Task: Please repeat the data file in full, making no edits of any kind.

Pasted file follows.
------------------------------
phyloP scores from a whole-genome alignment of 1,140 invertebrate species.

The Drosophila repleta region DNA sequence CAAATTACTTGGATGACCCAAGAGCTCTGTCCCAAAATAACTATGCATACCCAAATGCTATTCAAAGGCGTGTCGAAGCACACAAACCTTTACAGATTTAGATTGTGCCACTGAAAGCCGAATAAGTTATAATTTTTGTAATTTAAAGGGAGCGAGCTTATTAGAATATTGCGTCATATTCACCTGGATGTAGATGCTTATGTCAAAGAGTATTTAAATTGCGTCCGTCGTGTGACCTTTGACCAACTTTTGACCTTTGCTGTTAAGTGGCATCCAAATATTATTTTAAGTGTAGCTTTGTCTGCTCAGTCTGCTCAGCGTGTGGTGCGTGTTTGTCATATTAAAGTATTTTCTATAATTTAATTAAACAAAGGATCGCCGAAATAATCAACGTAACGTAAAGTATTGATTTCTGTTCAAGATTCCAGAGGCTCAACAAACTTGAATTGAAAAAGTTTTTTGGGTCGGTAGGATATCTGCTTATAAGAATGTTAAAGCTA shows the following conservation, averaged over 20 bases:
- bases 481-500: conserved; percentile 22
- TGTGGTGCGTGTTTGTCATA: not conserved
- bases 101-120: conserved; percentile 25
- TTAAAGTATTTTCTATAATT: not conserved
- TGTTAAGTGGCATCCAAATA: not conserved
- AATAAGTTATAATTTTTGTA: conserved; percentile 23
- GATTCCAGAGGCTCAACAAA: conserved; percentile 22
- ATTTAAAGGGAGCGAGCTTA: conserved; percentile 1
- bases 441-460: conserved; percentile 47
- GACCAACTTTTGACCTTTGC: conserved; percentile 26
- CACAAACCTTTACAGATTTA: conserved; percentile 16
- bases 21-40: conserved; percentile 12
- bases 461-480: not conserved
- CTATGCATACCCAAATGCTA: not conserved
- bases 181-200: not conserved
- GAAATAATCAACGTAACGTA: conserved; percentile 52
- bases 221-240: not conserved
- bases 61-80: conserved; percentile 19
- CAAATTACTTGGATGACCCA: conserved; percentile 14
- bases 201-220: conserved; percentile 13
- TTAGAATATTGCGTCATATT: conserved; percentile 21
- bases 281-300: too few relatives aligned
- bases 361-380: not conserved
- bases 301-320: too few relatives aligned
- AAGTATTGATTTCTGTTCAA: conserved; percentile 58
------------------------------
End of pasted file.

phyloP scores from a whole-genome alignment of 1,140 invertebrate species.

The Drosophila repleta region DNA sequence CAAATTACTTGGATGACCCAAGAGCTCTGTCCCAAAATAACTATGCATACCCAAATGCTATTCAAAGGCGTGTCGAAGCACACAAACCTTTACAGATTTAGATTGTGCCACTGAAAGCCGAATAAGTTATAATTTTTGTAATTTAAAGGGAGCGAGCTTATTAGAATATTGCGTCATATTCACCTGGATGTAGATGCTTATGTCAAAGAGTATTTAAATTGCGTCCGTCGTGTGACCTTTGACCAACTTTTGACCTTTGCTGTTAAGTGGCATCCAAATATTATTTTAAGTGTAGCTTTGTCTGCTCAGTCTGCTCAGCGTGTGGTGCGTGTTTGTCATATTAAAGTATTTTCTATAATTTAATTAAACAAAGGATCGCCGAAATAATCAACGTAACGTAAAGTATTGATTTCTGTTCAAGATTCCAGAGGCTCAACAAACTTGAATTGAAAAAGTTTTTTGGGTCGGTAGGATATCTGCTTATAAGAATGTTAAAGCTA shows the following conservation, averaged over 20 bases:
- bases 481-500: conserved; percentile 22
- TGTGGTGCGTGTTTGTCATA: not conserved
- bases 101-120: conserved; percentile 25
- TTAAAGTATTTTCTATAATT: not conserved
- TGTTAAGTGGCATCCAAATA: not conserved
- AATAAGTTATAATTTTTGTA: conserved; percentile 23
- GATTCCAGAGGCTCAACAAA: conserved; percentile 22
- ATTTAAAGGGAGCGAGCTTA: conserved; percentile 1
- bases 441-460: conserved; percentile 47
- GACCAACTTTTGACCTTTGC: conserved; percentile 26
- CACAAACCTTTACAGATTTA: conserved; percentile 16
- bases 21-40: conserved; percentile 12
- bases 461-480: not conserved
- CTATGCATACCCAAATGCTA: not conserved
- bases 181-200: not conserved
- GAAATAATCAACGTAACGTA: conserved; percentile 52
- bases 221-240: not conserved
- bases 61-80: conserved; percentile 19
- CAAATTACTTGGATGACCCA: conserved; percentile 14
- bases 201-220: conserved; percentile 13
- TTAGAATATTGCGTCATATT: conserved; percentile 21
- bases 281-300: too few relatives aligned
- bases 361-380: not conserved
- bases 301-320: too few relatives aligned
- AAGTATTGATTTCTGTTCAA: conserved; percentile 58